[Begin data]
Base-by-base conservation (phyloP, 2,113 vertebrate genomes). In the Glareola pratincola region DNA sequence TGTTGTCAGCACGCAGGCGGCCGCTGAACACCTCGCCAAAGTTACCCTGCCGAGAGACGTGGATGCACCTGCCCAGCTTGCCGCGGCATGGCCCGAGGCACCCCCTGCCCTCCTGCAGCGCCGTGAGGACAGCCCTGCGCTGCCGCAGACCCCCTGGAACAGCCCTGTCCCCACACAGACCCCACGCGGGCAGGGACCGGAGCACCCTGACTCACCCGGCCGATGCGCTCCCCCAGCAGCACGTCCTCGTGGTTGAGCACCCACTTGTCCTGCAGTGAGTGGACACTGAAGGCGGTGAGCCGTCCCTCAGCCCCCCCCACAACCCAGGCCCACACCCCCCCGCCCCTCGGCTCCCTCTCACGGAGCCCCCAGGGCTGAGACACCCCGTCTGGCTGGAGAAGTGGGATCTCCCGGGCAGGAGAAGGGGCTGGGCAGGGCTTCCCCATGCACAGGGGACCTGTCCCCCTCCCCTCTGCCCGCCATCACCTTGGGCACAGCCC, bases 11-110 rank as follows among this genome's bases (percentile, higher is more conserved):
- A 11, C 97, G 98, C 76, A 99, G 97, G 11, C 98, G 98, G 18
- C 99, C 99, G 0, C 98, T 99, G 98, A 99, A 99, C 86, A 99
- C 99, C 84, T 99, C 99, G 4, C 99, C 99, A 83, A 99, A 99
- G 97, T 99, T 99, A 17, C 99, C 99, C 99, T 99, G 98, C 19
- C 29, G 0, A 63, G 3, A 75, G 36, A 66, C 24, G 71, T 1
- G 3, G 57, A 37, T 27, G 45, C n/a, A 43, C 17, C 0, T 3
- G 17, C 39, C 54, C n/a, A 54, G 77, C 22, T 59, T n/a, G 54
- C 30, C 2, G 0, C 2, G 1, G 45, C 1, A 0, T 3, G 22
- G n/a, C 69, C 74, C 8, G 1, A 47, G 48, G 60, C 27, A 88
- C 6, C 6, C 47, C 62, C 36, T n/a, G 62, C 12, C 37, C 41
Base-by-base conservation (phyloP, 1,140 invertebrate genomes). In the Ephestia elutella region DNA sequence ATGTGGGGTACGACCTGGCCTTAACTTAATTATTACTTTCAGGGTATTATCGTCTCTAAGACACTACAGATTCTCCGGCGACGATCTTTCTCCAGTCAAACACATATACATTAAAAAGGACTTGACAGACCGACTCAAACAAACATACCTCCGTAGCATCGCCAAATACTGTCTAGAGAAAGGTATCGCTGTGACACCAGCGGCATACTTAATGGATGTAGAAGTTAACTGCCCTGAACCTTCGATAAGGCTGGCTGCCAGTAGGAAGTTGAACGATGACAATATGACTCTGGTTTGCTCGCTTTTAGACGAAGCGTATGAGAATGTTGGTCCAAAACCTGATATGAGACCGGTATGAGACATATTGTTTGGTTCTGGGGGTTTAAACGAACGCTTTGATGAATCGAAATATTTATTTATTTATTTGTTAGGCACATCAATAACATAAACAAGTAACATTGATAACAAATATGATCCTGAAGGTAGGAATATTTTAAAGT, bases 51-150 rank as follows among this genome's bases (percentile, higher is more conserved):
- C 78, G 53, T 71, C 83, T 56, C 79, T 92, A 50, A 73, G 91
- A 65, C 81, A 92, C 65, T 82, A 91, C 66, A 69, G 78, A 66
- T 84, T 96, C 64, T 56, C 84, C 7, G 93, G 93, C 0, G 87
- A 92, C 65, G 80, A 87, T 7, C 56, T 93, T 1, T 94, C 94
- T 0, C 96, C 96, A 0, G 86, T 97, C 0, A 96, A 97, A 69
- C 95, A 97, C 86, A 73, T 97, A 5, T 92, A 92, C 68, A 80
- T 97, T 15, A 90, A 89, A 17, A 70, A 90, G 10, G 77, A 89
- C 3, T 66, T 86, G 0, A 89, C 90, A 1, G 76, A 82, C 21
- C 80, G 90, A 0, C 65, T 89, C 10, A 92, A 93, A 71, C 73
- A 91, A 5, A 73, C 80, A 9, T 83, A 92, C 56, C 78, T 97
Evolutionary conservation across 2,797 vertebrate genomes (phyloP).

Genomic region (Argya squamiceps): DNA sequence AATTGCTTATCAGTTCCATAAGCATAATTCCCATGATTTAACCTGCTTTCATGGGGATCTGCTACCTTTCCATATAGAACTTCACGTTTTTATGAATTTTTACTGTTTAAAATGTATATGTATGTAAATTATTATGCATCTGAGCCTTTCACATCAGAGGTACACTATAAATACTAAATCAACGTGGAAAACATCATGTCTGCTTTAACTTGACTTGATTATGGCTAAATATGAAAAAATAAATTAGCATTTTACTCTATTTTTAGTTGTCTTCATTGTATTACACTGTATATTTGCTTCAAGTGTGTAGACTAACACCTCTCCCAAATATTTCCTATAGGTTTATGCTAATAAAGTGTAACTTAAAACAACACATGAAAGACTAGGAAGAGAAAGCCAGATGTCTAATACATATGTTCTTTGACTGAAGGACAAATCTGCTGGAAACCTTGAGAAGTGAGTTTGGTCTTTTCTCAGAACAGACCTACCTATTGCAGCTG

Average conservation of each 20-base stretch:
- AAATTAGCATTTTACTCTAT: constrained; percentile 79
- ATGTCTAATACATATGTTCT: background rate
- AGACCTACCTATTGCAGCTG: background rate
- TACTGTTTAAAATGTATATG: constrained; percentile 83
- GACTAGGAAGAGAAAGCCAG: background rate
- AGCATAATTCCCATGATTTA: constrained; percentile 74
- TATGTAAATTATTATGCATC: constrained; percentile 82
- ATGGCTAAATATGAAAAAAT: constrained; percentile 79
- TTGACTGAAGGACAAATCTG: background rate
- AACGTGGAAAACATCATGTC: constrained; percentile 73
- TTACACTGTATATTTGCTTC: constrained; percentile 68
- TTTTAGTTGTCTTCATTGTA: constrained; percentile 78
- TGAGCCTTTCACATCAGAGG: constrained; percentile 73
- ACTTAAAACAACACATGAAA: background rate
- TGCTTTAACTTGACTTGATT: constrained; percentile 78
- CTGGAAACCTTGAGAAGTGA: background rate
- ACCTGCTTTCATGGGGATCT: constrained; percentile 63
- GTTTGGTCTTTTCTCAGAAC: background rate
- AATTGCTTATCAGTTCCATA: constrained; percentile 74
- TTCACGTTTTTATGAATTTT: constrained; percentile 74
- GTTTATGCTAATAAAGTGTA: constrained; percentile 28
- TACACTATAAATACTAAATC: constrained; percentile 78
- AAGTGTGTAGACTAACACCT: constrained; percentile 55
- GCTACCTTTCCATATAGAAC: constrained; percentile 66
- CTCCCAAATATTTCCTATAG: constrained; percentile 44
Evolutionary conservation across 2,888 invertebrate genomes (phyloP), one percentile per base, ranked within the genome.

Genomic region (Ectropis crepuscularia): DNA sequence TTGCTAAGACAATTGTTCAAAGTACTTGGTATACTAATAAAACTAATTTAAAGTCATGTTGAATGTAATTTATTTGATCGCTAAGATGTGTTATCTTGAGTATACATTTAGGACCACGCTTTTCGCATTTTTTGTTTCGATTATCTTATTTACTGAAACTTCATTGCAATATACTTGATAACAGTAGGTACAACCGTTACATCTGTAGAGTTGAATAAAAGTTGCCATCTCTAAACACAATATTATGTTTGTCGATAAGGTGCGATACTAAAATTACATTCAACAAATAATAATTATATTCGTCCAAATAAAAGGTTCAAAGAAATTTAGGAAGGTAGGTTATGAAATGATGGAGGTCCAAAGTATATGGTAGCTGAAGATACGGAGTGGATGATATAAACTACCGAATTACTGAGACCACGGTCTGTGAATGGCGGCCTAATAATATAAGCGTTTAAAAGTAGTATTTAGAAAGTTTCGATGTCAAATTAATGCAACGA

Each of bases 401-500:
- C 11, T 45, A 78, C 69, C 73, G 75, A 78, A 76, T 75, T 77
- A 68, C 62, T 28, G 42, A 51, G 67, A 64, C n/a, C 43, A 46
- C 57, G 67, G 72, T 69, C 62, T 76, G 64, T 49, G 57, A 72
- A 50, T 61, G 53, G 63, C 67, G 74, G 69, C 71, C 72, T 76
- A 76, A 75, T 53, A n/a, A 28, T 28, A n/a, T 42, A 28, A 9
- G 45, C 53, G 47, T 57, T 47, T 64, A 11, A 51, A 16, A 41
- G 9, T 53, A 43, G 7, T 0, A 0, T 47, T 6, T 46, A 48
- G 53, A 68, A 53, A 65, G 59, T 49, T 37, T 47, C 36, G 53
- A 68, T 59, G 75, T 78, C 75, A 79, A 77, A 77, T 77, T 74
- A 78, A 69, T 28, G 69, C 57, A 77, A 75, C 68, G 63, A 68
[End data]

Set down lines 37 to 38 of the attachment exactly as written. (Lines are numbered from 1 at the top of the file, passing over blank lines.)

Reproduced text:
- TTTTAGTTGTCTTCATTGTA: constrained; percentile 78
- TGAGCCTTTCACATCAGAGG: constrained; percentile 73